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    1. Cleo - A cover may very well make me pick up a book to take a closer look, but it is never the ultimate deciding the factor as to whether I will read it or not.

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  3. I think I'd keep reading La Rose - though whether it would get too wordy for me, I'm not sure.

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    1. Emma - I'm not finding it to wordy, fortunately. She chooses her words well, I think. It's good so far. It definitely is a slower read, but not at all boring.

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  4. Ooh The Uninvited looks so spooky! And I like The Thirteenth Tale and Witchlanders a lot too.

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    1. Greg - I love The Uninvited cover for that reason. :-)

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  5. I've loved just about all of the covers of Sarah Waters books, but Fingersmith is one of the best.

    The Tea Girl of Hummingbird Lane looks intriguing as well.

    Here is my TTT.

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    1. Astilbe - Sarah Waters' books do have pretty awesome covers, I agree!

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  6. These are definitely covers that would sell me on the book. There's a book (series?) with a beautiful blue dress on the cover...every time I see the cover, I think I need to buy it, even though I know nothing about the story!

    https://readerbuzz.blogspot.com/2017/05/book-covers-made-ya-look.html

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    1. Deb - Blue is definitely a cover that draws my eye. If you ever do try the book with the beautiful blue dress on the cover, I hope it's good!

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  7. Those covers are all so beautiful - now I feel like reading The Tea Girl of Hummingbird Lane!

    And those are really interesting teasers, I hope you continue to enjoy it!

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    1. Eustacia - I highly recommend The Tea Girl of Hummingbird Lane! It's one of my favorites so far this year--and not just because of the cover. :-)

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  8. I have so many favorite covers, I could never pick one. I'm reading Ashes to Asheville and it's great so far.

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    1. Kathy - It was hard to do, and I'm sure if I made the same list a month from now, some of those covers would be substituted out for others. :-)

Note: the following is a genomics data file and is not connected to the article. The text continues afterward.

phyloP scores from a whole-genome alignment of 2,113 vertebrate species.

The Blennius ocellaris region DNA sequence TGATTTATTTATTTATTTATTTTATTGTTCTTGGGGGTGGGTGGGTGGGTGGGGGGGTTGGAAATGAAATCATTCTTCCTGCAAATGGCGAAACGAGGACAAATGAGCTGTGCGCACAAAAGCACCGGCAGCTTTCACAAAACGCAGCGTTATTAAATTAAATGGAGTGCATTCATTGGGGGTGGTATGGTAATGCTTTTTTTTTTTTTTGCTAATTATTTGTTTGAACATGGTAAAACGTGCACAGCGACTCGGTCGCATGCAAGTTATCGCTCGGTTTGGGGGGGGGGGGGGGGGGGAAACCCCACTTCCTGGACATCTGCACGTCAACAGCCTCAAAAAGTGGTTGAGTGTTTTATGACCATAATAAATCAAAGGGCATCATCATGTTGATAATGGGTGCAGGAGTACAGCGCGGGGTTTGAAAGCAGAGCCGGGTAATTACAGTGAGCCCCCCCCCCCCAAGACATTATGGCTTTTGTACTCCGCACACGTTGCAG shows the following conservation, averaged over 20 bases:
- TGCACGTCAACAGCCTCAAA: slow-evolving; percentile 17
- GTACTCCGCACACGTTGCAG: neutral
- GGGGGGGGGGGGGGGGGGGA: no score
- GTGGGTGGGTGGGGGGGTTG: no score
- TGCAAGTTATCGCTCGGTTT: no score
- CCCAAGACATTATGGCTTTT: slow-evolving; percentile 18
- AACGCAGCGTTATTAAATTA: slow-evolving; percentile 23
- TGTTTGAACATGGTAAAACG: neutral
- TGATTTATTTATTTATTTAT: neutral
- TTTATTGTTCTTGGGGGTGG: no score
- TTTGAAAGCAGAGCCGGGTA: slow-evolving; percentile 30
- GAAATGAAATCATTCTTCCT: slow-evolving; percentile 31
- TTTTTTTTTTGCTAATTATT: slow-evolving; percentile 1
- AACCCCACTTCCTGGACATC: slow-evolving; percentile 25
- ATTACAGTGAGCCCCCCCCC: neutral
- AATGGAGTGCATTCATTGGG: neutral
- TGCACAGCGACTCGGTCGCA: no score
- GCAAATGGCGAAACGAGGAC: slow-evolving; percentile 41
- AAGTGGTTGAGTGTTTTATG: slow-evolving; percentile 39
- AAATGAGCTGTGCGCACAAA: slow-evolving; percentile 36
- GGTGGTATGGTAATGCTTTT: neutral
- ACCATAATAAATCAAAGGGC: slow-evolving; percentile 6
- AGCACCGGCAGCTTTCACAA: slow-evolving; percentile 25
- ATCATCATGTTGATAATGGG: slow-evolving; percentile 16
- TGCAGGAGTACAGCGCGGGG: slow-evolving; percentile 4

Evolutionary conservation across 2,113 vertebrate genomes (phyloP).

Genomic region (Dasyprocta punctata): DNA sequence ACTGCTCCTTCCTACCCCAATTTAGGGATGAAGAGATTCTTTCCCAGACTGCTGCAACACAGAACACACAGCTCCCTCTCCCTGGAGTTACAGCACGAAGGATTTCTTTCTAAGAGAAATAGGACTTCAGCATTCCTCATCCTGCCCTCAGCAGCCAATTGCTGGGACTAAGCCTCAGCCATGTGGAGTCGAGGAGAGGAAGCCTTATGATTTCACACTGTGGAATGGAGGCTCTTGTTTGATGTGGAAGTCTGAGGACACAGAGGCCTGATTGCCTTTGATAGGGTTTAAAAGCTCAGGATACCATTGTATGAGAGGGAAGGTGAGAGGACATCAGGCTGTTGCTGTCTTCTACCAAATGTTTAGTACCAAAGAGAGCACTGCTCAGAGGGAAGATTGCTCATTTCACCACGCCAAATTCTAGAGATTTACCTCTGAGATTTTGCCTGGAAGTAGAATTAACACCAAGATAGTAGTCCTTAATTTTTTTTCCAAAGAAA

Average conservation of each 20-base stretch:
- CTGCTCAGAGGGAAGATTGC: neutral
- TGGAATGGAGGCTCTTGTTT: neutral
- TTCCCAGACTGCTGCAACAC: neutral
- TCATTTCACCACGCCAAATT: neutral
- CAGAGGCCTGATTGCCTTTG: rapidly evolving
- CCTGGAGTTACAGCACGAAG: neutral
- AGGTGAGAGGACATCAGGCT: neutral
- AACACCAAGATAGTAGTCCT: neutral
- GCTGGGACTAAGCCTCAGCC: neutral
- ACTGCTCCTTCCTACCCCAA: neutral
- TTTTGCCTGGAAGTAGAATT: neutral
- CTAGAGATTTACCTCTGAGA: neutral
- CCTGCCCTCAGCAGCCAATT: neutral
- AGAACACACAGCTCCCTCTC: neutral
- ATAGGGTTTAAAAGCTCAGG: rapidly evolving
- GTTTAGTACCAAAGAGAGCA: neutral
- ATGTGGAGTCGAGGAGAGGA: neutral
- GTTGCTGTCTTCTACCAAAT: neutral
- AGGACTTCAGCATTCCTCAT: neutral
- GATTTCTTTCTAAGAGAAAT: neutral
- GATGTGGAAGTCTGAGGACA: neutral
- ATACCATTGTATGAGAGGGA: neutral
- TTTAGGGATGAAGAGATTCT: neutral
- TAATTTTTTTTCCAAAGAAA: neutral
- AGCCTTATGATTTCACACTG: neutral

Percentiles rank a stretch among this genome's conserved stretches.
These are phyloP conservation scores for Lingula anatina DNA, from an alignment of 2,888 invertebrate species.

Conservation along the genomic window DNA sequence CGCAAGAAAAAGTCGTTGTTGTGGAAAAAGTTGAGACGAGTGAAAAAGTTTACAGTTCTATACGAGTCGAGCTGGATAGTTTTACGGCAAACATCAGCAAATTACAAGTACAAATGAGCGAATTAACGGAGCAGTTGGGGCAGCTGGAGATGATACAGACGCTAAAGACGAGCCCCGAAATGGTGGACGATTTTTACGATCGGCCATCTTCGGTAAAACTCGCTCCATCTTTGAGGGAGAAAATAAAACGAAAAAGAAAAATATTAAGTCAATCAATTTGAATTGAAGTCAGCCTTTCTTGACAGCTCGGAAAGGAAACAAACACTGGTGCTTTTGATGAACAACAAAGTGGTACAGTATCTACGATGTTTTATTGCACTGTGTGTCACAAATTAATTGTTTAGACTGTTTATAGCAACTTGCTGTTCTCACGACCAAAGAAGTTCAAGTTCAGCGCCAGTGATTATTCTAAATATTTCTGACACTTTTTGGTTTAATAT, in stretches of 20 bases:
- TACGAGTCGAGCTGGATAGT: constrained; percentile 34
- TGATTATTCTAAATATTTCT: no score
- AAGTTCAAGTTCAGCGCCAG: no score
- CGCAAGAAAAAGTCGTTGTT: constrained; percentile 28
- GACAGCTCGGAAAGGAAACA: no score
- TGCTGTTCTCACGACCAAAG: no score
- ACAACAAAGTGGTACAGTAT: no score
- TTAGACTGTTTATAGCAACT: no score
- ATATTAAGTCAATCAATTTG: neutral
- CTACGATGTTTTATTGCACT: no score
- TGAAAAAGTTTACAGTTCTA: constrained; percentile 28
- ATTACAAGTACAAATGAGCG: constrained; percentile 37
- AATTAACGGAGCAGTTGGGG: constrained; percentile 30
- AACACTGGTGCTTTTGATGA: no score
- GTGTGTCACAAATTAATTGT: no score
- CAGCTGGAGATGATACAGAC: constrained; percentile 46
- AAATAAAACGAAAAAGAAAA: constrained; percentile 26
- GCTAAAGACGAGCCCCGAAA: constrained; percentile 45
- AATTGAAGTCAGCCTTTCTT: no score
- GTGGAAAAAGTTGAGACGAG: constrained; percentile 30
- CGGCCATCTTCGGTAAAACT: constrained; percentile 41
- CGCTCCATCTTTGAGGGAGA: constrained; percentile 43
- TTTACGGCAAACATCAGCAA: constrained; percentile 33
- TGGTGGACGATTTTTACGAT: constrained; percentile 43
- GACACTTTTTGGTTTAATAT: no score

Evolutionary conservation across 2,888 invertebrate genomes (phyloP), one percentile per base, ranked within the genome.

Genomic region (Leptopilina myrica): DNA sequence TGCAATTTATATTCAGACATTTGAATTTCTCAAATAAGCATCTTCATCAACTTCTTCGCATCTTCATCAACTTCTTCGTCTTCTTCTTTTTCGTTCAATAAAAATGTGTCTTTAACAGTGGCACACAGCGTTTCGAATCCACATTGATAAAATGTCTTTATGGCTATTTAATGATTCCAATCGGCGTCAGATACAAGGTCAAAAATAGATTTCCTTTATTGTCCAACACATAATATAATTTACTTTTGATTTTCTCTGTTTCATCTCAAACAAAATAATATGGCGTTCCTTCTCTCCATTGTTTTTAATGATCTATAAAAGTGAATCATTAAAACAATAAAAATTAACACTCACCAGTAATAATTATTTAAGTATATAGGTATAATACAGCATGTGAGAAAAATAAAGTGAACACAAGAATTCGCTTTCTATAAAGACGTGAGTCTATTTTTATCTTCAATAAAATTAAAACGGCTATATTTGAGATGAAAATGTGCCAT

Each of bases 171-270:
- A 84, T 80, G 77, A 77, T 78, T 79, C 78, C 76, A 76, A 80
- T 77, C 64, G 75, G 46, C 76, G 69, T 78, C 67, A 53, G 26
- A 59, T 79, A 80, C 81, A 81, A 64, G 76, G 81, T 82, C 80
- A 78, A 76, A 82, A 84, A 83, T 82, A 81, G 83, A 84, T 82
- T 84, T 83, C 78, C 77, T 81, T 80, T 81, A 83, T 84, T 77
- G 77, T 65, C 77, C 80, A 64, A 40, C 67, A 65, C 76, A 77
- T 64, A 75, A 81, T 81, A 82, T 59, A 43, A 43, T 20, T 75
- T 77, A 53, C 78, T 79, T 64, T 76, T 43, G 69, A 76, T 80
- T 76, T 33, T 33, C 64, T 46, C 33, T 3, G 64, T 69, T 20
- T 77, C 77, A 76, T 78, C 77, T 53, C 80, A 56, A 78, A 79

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  9. I love a good cover too--and you've picked some lovely ones.

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  10. That first paragraph is quite compelling. I feel that I must keep reading.

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    1. Margot - I thought so too. I am liking the book so far.

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  11. Great opening and great teaser! Beautiful covers too. I would have a hard time picking my favorites.

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    1. Beth - Thank you! It was hard to settle on one per year. I kept changing my mind. Even now, I am still thinking, "maybe I should have picked that one instead." Haha

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  12. I like the writing in the opening, so I'd keep reading! I know what you mean about hand wringing about your next read. I spent too much time last night trying to decide on my next read. Also, I love the book covers you chose!

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    1. Monica - Choosing the next book to read shouldn't be so hard! I usually am okay if I have the next book planned before I finish the one I'm reading, but if not . . . It can take me a long time to decide. What wasted reading time!

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  13. La Rose sounds tempting. I've only read one book by Erdrich: Shadow Tag, and it was chilling. I didn't like one aspect of the writing style: there were no quotation marks in dialogue. I find that style confusing. (I'm currently reading a book with that same quirk, A Separation).

    I don't know if her other books are like the one I read, and I could probably manage the absence of quotation marks, now that I've seen other books like that...so yes, I might just have to keep reading.

    As for beautiful covers, Saving CeeCee Honeycutt is my favorite (above), and I loved the book, too.

    Thanks for sharing, and here's mine: “VIVIAN IN RED”

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    1. Laurel-Rain - The lack of quotation marks is a bit disconcerting. I haven't read too many books like that--but if you ran into it with Shadow Tag, I'm thinking it must be common practice for her given that is also the case for LaRose. I do like her writing overall though and am enjoying the book. I'm still not terribly far in though.